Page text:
Freddie Stollmack
by Karen Alberg Grossman
Freddie Stollmack
Freddie Stollmack

MR magazine is saddened to report the sudden passing of Freddie Stollmack, co-founder and former president of Weatherproof Garment Co. and one of our industry’s most creative marketing minds. He was 76.

After 49 years in the business, Stollmack retired in 2012, having first joined Weatherproof in 1991. Throughout his career, he was famous for his attention-getting marketing maneuvers (although he always gave credit to Eliot Peyser and family since “although fiscally conservative, they know how to make quick decisions when appropriate.”)

Among Stollmack’s bold moves: garnering a spot on Fox News to discuss why his company purchased insurance against warm winters, and creating a Times Square billboard of president Barack Obama wearing a Weatherproof jacket at the Great Wall of China. (The billboard and print ads were ultimately recalled by The White House but not before generating 1.7 billion impressions.). He also introduced microfiber to the men’s market, secured a spot with talk show host Jay Leno at a White House Correspondence Dinner, and managed to enlist Today show weatherman Al Roker to be the Weatherproof spokesperson, a feat that first put the company on the map. For these and similar outrageous accomplishments, Stollmack was featured in an MR magazine special issue entitled The Chutzpah Factor: Who’s Got it and Why.

In another interview with MR magazine, Stollmack offered valuable advice to young people coming into the industry: “Network like crazy and follow your passion. I went to NYU for a business degree because my parents wanted an accountant, when I should have trained to be an actor or an artist,” Indeed, Stollmack was a kind and caring person with a little-known spiritual side. He was into yoga and Buddhism; and on retirement, he was hoping to use his PR and marketing skills to help young people in recovery.

Weatherproof has had a long history with Macy’s, and executives from the national retailer are mourning his passing. “Freddie was a great partner to Macy’s Inc.,” says CEO and chairman Terry Lundgren. “He always pushed the envelope of both product and marketing. He was a special guy and will always be missed.”

Notes Jeff Gennette, Macy’s president (who will succeed Lundgren as CEO next year): “Freddie was a marketing guru. He knew how to generate free press before social media; his Obama/Weatherproof campaign was genius. He was also one of the first people to understand that in-store experience and retail theater are essential to drive brand relevance. And he always found a way to fill your assortment void, always operating with great integrity. Freddie was a blast to be with, and he will be missed.” Adds Glen Schanen, “He taught us all how to think more creatively, both inside and outside the box. I will miss his creativity and sense of humor.”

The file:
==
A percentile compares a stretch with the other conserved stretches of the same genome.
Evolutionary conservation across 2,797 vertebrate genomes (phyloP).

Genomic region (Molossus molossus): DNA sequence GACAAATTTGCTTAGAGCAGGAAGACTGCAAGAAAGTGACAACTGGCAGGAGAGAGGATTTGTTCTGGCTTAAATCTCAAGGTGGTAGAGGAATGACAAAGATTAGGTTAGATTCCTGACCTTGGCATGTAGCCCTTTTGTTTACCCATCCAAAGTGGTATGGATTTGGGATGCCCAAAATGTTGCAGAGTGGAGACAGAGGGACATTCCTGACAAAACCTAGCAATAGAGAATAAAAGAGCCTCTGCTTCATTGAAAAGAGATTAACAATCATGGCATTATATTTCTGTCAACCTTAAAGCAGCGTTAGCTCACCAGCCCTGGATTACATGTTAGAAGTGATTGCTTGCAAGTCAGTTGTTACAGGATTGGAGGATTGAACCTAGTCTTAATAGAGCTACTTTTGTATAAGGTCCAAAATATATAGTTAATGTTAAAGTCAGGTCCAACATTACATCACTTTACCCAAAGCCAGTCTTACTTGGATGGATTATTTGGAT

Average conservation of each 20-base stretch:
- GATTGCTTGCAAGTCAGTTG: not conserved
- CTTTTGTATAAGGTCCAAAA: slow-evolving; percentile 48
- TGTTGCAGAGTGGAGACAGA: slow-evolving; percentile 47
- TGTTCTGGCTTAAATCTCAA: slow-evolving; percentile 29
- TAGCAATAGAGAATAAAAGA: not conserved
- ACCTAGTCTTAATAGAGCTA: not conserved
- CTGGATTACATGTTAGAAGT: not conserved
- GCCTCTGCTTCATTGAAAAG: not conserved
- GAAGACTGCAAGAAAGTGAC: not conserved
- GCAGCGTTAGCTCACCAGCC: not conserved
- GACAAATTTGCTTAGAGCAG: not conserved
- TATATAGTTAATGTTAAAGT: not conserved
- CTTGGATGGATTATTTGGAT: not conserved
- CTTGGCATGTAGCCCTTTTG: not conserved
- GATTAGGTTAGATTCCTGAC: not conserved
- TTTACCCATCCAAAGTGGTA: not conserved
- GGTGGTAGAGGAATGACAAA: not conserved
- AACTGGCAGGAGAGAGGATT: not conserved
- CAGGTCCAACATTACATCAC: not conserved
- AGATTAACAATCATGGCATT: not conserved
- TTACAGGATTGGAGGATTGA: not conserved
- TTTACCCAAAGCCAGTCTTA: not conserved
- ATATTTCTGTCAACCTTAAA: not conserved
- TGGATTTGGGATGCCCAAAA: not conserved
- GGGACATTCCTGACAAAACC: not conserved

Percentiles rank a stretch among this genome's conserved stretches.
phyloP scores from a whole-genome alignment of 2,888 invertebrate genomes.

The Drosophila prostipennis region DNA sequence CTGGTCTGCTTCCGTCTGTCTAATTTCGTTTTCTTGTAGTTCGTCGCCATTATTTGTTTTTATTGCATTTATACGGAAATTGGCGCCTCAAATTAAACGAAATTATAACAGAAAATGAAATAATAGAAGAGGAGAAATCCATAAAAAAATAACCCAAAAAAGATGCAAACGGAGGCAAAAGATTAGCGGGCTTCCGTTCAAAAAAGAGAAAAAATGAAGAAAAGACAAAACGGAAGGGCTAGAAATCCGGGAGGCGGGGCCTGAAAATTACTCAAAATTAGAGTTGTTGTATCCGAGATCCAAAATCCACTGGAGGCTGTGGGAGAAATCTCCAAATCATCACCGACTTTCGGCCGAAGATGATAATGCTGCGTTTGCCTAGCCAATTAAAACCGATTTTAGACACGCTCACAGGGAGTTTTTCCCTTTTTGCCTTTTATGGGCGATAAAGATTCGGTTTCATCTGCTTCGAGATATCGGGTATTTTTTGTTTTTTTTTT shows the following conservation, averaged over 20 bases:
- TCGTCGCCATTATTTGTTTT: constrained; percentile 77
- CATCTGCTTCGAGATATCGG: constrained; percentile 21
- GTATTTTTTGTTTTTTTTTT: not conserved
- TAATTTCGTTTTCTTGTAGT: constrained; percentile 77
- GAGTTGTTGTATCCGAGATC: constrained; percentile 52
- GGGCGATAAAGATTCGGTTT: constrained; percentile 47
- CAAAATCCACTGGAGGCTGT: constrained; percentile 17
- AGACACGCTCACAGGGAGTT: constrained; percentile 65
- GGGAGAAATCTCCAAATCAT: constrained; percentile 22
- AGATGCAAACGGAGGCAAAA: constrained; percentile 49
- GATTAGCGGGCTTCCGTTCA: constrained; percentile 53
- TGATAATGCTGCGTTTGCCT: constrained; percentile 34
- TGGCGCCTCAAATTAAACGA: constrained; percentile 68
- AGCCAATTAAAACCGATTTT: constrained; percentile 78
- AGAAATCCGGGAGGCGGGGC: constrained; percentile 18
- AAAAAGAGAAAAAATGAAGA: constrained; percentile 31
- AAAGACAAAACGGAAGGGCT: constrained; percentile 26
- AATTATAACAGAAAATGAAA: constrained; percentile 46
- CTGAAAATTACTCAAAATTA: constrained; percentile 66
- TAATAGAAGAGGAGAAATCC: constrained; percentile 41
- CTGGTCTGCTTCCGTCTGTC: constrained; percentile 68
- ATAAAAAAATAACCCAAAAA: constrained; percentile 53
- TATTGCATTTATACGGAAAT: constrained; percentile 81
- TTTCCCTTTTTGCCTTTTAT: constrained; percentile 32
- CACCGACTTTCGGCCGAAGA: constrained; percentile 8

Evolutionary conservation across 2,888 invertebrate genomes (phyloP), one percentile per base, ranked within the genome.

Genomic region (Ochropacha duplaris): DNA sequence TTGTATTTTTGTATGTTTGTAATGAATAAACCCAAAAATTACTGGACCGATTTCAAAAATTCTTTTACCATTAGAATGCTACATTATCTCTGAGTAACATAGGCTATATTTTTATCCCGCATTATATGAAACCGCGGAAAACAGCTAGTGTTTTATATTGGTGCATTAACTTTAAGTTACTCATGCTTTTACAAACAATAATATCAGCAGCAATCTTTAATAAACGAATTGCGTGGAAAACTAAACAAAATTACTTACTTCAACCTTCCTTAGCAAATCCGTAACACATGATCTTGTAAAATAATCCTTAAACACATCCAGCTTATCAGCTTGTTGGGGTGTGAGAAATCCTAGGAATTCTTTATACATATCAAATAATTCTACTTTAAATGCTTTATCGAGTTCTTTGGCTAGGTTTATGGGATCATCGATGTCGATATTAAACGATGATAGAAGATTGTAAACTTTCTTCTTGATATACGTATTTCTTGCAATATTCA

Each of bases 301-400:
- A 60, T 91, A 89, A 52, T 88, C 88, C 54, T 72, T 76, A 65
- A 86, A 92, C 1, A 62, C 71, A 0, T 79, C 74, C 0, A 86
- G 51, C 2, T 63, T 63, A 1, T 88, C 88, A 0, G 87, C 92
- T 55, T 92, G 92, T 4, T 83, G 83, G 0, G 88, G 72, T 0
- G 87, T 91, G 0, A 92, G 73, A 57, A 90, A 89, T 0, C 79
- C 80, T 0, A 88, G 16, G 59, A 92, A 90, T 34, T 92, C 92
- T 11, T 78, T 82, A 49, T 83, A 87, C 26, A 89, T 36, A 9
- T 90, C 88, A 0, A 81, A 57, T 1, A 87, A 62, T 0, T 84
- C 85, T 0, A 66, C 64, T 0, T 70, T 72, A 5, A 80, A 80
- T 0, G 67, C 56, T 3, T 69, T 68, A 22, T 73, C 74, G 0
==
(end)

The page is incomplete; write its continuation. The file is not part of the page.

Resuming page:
Says Karen Alberg, editor in chief of MR magazine: “Never one to hold back, Freddie was an editor’s dream to interview: candid, insightful, brimming with new ideas. The parties that he planned for Weatherproof over the years were the best in the market. He knew how to make business fun!”

Eliot Peyser, CEO of Weatherproof, sums it up best: “It’s difficult to describe how much Freddie meant to me and my family. Freddie was one of a kind. A merchandising and marketing genius, he understood how to cut through the clutter and market a brand. But more importantly he was a mentor and special friend with an incredible sense of humor and a good heart. He was a true mensch and will surely be missed.”

Stollmack is survived by his son Bruce, daughter-in-law Laura and three grandchildren: Natasha, Rachel and Jackson. A memorial service will be held on Friday, June 24th at 2:00 pm at Trinity Cemetery and Mausoleum, 770 Riverside Drive, followed by a gathering at Carmines Upper West Side (2450 Broadway). Instead of flowers, consider a donation in Freddie’s memory to JCC Manhattan by clicking here.


  1. I remember working form Weatherproof before they did microfiber. It was a great outerwear line but a little underfunded. I told Freddy that I would have to drop,the line but let’s keep in touch. He later called me about a year or so telling me he had this idea for a bomber jacket in microfiber and it would be big. We got together again and the rest is history as they say. Freddy was always a pleasure and very fair and fun to work for and with. He will always be in my mind one of the good guys.

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